Exhibition review: Alltervatn

Further information

The opinions expressed in Trove are those of individual contributors and not those of the editoral committee or the steering committee (as editorial advisers) or UWA.


Reviewed by Krista Tanuwibawa

Edited by Siobhan Hodge

Exhibition: Alltervatn
Artist: Jarrad Seng
Location: Myre Building, Fremantle
Duration: 6 October 2013 – 8 November 2015

Known mostly for his portraiture photography, Jarrad Seng presented a series of abstract photos for his second solo exhibition at the Myre building in Fremantle, a young and thriving cultural hub.

The photographs were taken from a plane over the unique natural terrains of Iceland. From afar, one could easily mistake the images for abstract, modernist paintings. Analogous colours blend into each other in a way that paints of low viscosity would behave on a canvas; organic textures resemble an artist’s swift brushstrokes; and blocks of colour contrast strongly with the ambiguous primordial forms beneath them. Undoubtedly some of these photographs evoked the stylistic imagery of Robert Matta’s painting “Listening to Living”, a modernist portrayal of geothermic landscapes, in my mind.

When you approach Seng’s photographs at an intimate distance, familiar objects and landforms become visible: trees scattered among rocky ground, a savagely flowing waterfall suspended in motion, a river’s delta. However, the strange angular perspectives that we are given, and the stunning landscape in itself, create an unusual transcendence between the natural earth and an otherworldly, even non-physical, state.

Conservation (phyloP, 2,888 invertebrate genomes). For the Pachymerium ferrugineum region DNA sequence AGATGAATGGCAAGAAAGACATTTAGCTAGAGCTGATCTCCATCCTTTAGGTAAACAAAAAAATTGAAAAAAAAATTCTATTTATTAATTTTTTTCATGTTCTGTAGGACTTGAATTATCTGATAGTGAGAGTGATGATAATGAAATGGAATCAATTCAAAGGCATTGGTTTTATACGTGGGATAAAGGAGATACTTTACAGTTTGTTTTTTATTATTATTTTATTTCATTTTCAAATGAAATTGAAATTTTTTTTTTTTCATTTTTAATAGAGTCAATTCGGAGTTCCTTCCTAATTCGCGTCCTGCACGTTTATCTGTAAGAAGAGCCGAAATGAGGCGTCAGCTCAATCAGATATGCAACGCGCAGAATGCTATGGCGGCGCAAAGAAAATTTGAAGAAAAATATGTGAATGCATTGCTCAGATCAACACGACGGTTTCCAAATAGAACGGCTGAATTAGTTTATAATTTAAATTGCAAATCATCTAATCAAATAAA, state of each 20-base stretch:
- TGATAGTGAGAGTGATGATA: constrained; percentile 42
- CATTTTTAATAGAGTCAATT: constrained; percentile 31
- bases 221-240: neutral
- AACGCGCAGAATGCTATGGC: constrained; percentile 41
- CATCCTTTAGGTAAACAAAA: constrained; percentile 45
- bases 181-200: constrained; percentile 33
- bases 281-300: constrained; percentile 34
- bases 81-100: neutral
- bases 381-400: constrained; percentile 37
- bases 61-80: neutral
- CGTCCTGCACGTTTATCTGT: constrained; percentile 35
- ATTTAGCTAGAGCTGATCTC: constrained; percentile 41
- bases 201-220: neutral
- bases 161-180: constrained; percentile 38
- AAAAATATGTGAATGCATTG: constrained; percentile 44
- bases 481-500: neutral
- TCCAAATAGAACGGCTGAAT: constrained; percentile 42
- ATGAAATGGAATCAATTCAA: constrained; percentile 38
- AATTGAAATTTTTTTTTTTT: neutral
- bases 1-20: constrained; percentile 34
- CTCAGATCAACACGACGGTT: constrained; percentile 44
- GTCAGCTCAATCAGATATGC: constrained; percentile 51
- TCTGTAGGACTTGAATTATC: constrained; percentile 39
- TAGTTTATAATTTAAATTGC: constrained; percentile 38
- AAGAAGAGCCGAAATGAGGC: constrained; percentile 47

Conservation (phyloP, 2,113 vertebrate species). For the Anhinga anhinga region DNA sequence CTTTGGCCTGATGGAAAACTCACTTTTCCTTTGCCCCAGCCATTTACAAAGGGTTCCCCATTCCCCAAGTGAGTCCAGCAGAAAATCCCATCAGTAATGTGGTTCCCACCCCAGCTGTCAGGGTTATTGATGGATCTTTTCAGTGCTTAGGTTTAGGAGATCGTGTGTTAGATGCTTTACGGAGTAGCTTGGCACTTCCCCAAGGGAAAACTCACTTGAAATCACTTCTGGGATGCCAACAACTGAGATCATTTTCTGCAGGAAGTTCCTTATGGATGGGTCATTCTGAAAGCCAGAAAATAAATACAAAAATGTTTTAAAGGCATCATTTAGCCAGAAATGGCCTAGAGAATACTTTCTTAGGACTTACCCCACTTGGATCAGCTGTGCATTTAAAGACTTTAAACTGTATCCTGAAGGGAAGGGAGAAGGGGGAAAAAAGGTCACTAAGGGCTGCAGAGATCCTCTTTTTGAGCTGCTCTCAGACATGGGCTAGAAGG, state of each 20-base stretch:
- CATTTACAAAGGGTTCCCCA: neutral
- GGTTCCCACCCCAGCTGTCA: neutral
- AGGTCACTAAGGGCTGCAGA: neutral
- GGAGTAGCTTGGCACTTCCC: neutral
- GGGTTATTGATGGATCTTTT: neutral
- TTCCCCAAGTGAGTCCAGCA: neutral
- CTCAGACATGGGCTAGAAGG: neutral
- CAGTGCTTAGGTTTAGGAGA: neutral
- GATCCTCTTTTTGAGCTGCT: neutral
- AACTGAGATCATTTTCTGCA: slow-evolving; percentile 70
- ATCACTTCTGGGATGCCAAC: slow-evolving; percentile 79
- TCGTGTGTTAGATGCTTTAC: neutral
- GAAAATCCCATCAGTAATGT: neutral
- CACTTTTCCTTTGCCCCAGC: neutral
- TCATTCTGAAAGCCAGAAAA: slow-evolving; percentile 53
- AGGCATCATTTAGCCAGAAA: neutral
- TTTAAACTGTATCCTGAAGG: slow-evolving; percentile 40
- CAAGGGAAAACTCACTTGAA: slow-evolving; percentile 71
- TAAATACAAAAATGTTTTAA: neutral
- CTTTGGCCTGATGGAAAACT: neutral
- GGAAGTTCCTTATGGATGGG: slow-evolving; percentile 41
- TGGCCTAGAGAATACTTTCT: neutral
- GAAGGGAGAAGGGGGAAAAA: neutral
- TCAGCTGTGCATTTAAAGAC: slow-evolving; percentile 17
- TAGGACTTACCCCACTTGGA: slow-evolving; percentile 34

In media interviews, Seng reveals that the title of the exhibition, Alltervatn, is a combination of Icelandic words meaning “everything is water”, yet when I asked him during my visit, he only told me that it was an amalgamation of words which ultimately has no meaning. To me, this merely emphasises Seng’s intent for viewers to perceive the photographic images as they are rather than trying to connect the visual compositions to concrete phenomenon.

Seng offers a vivid perspective of a part of the world that few, particularly Australians, have the chance to see for themselves. In curious exploration of a foreign landscape, his venture into aerial photography is bold and does not disappoint. Exhibiting a powerful sense of the surreal from the real shows Seng’s incredible talent and versatility as a photographer.

While Alltervatn is no longer exhibiting, keep an eye out for Seng’s future works and exhibitions. Having shot landscape scenes and portraits from all over the world, weddings, fashion exhibitions, and toured with musicians to photograph live performances and music videos, there’s definitely still much more to see from this young photographer’s career.
Jarrad Seng’s website and portfolio can be visited at: www.jarradseng.com